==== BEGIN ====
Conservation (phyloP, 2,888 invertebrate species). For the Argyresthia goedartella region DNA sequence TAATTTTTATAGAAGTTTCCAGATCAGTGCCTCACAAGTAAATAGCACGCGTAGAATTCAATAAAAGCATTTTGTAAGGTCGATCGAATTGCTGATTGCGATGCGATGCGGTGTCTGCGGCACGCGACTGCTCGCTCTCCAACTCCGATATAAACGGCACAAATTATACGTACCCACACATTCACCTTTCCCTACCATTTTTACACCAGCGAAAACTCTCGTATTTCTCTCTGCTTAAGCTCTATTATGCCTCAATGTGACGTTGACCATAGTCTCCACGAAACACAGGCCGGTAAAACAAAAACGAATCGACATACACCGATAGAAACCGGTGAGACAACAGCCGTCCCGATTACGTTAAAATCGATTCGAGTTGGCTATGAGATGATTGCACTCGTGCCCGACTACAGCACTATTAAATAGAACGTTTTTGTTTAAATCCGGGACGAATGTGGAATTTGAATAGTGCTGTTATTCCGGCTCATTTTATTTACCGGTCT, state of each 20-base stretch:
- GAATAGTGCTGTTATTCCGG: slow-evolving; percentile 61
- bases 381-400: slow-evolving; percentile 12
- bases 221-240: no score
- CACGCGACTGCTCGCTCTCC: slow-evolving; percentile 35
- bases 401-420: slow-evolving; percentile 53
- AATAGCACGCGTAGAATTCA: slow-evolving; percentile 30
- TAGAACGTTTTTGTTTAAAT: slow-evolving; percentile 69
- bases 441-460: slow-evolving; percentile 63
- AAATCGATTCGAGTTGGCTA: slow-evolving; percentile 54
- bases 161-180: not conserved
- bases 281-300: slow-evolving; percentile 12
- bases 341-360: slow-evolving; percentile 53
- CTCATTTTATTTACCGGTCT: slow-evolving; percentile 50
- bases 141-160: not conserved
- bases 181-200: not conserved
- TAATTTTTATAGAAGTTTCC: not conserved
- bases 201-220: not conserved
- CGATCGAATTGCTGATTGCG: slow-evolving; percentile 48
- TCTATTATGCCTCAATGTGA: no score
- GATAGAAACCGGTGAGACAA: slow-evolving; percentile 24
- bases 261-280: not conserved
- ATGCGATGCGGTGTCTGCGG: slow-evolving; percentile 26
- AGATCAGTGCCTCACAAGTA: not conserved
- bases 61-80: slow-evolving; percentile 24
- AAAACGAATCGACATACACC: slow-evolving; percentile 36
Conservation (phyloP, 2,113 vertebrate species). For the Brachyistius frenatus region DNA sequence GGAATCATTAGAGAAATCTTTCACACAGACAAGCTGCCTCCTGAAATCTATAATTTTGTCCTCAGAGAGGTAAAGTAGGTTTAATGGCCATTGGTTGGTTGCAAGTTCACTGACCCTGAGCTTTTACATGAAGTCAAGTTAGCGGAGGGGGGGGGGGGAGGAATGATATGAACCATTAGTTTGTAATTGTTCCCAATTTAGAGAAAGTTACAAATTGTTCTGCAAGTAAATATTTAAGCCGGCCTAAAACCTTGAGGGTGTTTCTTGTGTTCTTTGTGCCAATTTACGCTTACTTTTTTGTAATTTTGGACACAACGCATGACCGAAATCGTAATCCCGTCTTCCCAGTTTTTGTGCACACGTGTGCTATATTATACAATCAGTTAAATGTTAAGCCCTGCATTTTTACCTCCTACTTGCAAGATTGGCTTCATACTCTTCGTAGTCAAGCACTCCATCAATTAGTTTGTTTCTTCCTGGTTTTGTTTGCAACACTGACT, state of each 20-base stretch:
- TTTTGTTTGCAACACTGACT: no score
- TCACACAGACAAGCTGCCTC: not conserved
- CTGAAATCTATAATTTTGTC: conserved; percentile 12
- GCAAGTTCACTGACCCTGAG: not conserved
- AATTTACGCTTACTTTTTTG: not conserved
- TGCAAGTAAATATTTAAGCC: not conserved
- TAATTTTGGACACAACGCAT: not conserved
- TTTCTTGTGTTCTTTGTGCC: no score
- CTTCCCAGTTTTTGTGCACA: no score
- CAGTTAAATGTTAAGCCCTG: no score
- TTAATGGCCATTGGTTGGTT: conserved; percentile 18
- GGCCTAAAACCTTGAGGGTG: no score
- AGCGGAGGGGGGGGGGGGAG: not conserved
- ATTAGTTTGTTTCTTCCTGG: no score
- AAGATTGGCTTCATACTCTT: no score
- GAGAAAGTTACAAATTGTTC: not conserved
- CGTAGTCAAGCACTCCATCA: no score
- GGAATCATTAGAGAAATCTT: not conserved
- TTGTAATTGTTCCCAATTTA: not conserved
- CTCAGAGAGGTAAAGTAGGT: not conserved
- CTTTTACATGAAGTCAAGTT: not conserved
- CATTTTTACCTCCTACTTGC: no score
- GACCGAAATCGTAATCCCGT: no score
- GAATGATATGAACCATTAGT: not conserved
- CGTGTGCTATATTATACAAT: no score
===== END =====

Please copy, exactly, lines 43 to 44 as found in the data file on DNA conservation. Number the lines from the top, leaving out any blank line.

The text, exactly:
- GAGAAAGTTACAAATTGTTC: not conserved
- CGTAGTCAAGCACTCCATCA: no score